Motherese (the high pitched, simplified way mums talk to children) is believed to be a bonding tool because it is particularly attractive to babies and young children, with its attention-catching cadence and exaggerated vocal features. So are fathers failing to engage with their children by not using babytalk?
"This isn't a bad thing at all -- it's not a failing of the fathers," said Mark VanDam, a professor in the Speech and Hearing Sciences department at Washington State, who headed the study. "We think that maybe fathers are doing things that are conducive to their children's learning but in a different way. The parents are complementary to their children's language learning," It is suggested that by talking to children more like adults than mothers do, dads help kids make links to the outside world.
8. Dads help kids learn to manage their emotions. A study by University of Illinois at Urbana-Champaign in 2007 suggests that "young children benefit when mothers and fathers differ in their reactions to their child's negative emotions".
"When a young child is angry, sad, or frustrated, the best scenario seems to be if one parent comforts and problem-solves with the child (a common style shown by mums in the study) while the other parent hangs back a bit and gives the child space to process what he's feeling, (a common style of dads in the stidy)" said Nancy McElwain, assistant professor of human development.
When that happens, the child is more likely to gain experience in understanding and controlling his emotions. He may also benefit from seeing different types of reactions, realize that there are different ways of looking at things, and thus develop more complex thinking about and understanding of emotions, she said.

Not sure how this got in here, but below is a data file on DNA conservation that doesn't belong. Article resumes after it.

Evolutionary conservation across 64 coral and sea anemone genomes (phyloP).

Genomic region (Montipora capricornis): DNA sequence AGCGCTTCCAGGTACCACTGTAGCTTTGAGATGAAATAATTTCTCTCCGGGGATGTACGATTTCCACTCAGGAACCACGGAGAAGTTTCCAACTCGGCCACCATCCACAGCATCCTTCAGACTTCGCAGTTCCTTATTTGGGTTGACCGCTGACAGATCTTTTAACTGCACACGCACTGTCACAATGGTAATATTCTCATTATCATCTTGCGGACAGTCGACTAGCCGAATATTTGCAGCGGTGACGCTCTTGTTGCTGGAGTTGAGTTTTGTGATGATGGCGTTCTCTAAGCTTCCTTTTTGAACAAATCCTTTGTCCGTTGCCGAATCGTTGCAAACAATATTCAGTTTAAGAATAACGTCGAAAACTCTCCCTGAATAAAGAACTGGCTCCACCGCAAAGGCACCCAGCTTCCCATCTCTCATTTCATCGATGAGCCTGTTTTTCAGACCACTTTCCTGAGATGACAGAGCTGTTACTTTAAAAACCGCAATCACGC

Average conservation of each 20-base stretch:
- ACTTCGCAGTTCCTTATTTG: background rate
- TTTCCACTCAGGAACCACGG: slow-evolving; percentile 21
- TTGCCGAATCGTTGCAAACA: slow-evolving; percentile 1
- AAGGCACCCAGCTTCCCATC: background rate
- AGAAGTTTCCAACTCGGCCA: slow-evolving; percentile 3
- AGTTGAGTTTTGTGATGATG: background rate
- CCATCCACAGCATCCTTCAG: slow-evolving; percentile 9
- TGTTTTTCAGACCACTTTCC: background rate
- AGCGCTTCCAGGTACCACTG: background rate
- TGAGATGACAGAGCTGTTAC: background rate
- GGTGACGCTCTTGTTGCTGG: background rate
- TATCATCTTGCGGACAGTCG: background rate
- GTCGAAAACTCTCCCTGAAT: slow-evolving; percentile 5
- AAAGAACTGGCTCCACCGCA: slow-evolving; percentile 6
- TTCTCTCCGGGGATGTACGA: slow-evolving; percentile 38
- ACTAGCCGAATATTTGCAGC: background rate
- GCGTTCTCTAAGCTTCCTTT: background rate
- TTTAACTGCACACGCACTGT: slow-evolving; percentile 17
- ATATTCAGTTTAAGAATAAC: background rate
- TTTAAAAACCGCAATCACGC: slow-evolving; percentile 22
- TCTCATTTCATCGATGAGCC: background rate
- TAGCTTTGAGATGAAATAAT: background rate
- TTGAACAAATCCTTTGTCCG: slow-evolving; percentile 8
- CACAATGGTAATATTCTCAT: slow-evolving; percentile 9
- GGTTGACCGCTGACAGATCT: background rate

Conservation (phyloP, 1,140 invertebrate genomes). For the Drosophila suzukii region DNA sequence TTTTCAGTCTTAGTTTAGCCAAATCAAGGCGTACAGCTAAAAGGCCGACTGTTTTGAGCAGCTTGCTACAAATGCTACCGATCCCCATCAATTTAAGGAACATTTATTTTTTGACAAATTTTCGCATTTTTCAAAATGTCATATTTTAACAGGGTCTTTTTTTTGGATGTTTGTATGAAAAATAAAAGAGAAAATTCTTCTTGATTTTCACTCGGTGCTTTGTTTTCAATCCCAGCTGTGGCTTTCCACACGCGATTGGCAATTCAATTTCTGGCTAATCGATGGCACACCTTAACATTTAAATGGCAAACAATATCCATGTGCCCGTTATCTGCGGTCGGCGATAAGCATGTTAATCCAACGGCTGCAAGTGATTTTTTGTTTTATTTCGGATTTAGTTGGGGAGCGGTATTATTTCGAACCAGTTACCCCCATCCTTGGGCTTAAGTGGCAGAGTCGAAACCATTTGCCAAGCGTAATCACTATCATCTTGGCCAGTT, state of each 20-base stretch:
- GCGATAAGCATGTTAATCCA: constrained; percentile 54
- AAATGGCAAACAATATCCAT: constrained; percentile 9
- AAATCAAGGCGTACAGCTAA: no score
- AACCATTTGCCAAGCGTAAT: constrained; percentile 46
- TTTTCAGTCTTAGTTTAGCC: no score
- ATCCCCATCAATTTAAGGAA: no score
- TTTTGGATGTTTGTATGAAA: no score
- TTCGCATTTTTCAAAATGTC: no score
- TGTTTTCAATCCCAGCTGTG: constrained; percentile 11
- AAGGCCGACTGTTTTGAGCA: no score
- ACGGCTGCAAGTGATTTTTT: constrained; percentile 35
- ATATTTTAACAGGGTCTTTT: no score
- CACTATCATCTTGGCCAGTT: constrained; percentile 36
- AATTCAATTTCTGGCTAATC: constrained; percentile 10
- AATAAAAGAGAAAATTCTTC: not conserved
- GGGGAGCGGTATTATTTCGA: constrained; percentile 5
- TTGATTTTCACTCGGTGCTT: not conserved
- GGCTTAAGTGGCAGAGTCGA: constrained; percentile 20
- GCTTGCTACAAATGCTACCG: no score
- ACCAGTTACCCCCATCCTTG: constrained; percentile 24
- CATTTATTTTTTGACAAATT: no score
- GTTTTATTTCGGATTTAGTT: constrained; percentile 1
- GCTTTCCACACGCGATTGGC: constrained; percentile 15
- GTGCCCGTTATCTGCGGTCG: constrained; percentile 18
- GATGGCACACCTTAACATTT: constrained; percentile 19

"We're hypothesizing that if both parents rush in to help the child, the child doesn't have a chance to experience negative feelings and learn how to manage them," she said.
9. Dads encourage toddlers to explore the world. A study by the University of Montreal in 2010 found that fathers give toddlers more leeway and that allows them to actively explore their environments, Daniel Paquette, a professor at the Université de Montréal School of Psychoeducation, says "We found fathers are more inclined than mothers to activate exploratory behavior by being less protective," says Paquette. "The less the parent is protective, the more activated is the exploratory behavior in the child.
Paquette is convinced that mothers and fathers intervene differently in the education of a child and these complementarities benefit a child. "Even if both parents change diapers and give the bottle, they don't do it the same way," says Paquette. "By stimulating exploration, controlled risk-taking and competition, fathers provide something different to the child who will benefit greatly from this singular contribution."
10. Persistence is learned from fathers, a study from Brigham Young University in 2012 suggests. The study found that adolescents learn persistence through fathers who follow good parenting practices. As a result, these adolescents saw higher engagement in school and lower rates of delinquency.
BYU professors Laura Padilla-Walker and Randal Day arrived at these findings after following 325 families over several years. "In our research we ask 'Can your child stick with a task? Can they finish a project? Can they make a goal and complete it?'" Day said. "Learning to stick with it sets a foundation for kids to flourish and to cope with the stress and pressures of life."
"The key is for dads to practice what's called "authoritative" parenting -- not to be confused with authoritarian. Here are the three basic ingredients:
- Children feel warmth and love from their father
- Accountability and the reasons behind rules are emphasized
- Children are granted an appropriate level of autonomy"